In Slate’s Homeland TV Club, June Thomas will IM each week with a different partner—policy experts, intelligence researchers, critics, and even Slate commenters. This week she chats with strategy director at GlobalInt and former chair of the U.S. Air Force Minerva Initiative, Chad Briggs.
June Thomas: Holy crap! That was the cruelest, most abrupt cut to black since the Sopranos finale! That was a hell of an episode, even though so much of it was set up for what promises to be a truly insane final two episodes. Since I’m IMing with an international relations dude, I’ll start highbrow: I was struck, in that powerful negotiation between Brody and Abu Nazir of how much “our” interactions with irrational actors, like terrorists, come down to a game of chicken. Brody “won” the argument, but he still went ahead and sent the serial number to Nazir. Of course, it helped that, as he said, he pretty much disagreed with everything Walden said and did. Still, that was a pretty powerful trust exercise, wouldn’t you say?
Chad Briggs: It was, and is a powerful example of how difficult it is to negotiate when all trust is lost. Of course, that was a common theme throughout the episode, and the power struggles between people didn’t stop at Nazir and Brody. There was Jess and Brody, Saul and Estes, and it was set up beautifully at the beginning with Saul’s conversation with Dar Adul, when he lamented the loss of the Cold War and said simply, “I miss the rules.” It’s been more than 20 years, and foreign policy experts still feel that loss of the world they knew, and fear that it’s been replaced with these unknowable games of chicken, as you say. But I was also struck at the link made when Finn and Dana were talking, when she said, “Whatever we felt, we broke it. ” I could not help but feel that was a larger statement about the world post-1991 and post-9/11.
Thomas: So true, though I sometimes wished there was room to flesh out some of those conversations. Although Carrie dismissed all Nazir’s attempts to justify his methods—“you’re a terrorist” is her go-to conversation-ender—she didn’t have time or energy to challenge his assertion that it was the drone strike that radicalized him. I buy that it made him hate Walden, but he was already a terrorist. He’d kept a Marine in a hole and broken him, even if some “emotional transference” did take place. He’s perverting the truth there, just as she says he perverts the teachings of Islam.
Briggs: I agree that conversation, which is an important point in the series as a whole, was not fleshed out well. But perhaps that was almost intentional, because right after we witness Brody not just handing over information about the VP, but actually killing him in a fashion. I had wondered (we all had) about his motivations and whether he was acting out of divided loyalties (not easy for a Marine), trying to protect his family, love for Carrie of Issa, or hatred of the VP. None of those are necessarily exclusive, but the hatred really came out this episode, and it was really striking when it did. So… again, who is the terrorist? And if the CIA is willing to kill him, and if they turn against Saul in favor of black ops types … again, who is really playing by any rules now? Is it really, as Carrie says, “Anything it takes”?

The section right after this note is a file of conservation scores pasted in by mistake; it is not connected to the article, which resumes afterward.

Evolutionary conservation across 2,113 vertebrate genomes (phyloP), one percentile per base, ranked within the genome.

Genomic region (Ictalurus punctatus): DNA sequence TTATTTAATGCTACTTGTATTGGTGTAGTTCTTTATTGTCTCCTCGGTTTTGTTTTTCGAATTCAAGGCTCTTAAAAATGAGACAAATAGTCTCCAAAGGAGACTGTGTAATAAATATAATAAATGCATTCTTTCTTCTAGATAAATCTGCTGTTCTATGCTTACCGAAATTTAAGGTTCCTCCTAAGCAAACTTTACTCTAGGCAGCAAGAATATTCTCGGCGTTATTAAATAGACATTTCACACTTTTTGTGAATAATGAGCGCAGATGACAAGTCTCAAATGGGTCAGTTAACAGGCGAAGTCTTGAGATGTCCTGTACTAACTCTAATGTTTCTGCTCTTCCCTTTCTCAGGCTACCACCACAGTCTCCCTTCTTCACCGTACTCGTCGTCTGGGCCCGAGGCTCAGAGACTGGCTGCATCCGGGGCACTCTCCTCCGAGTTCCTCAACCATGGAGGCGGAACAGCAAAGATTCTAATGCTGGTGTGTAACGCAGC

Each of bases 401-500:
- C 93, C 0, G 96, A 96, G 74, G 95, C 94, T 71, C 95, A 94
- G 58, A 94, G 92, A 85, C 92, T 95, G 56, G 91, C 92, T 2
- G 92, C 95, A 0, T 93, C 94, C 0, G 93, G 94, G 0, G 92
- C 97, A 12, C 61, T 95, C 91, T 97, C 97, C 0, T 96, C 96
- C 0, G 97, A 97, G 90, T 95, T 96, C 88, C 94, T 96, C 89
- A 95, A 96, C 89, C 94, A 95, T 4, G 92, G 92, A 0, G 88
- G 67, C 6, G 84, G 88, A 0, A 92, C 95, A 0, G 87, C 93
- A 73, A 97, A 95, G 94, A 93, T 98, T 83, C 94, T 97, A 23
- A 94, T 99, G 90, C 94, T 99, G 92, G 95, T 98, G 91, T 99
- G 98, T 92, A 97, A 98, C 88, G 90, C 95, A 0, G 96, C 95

I suppose that is why the Dana storyline is important, that she remains the moral center of the story. Everyone else has lost their way.
BTW, I could not get over Dar Adul eating chicken and waffles at the beginning. It reminded me too much of Roscoe’s in Hollywood.
Thomas: It made me very hungry. And such terrible tradecraft. There’s no point moving house every few weeks if you’re going to show up at Walter’s Waffles every Tuesday.
Briggs: Hah! Too true.
Thomas: Related to that is how well Nazir apparently knew Brody’s heart. “He will do it to save you,” he told Carrie—“do it” in this case being sending the serial number of the vice president’s pacemaker to Abu Nazir so that he could orchestrate Walden’s murder. Nazir was right about Brody. By being right about the core motivations of one very confused and confusing man, he’s established as an insightful, maybe even reliable source. That makes it harder to dismiss his claim that the West can’t win because we focus too much on the short-term—on pension plans and organic food—whereas his people of faith will wait one, two, three centuries—as long as it takes—to “exterminate” the infidels. (And believe me, I want to!)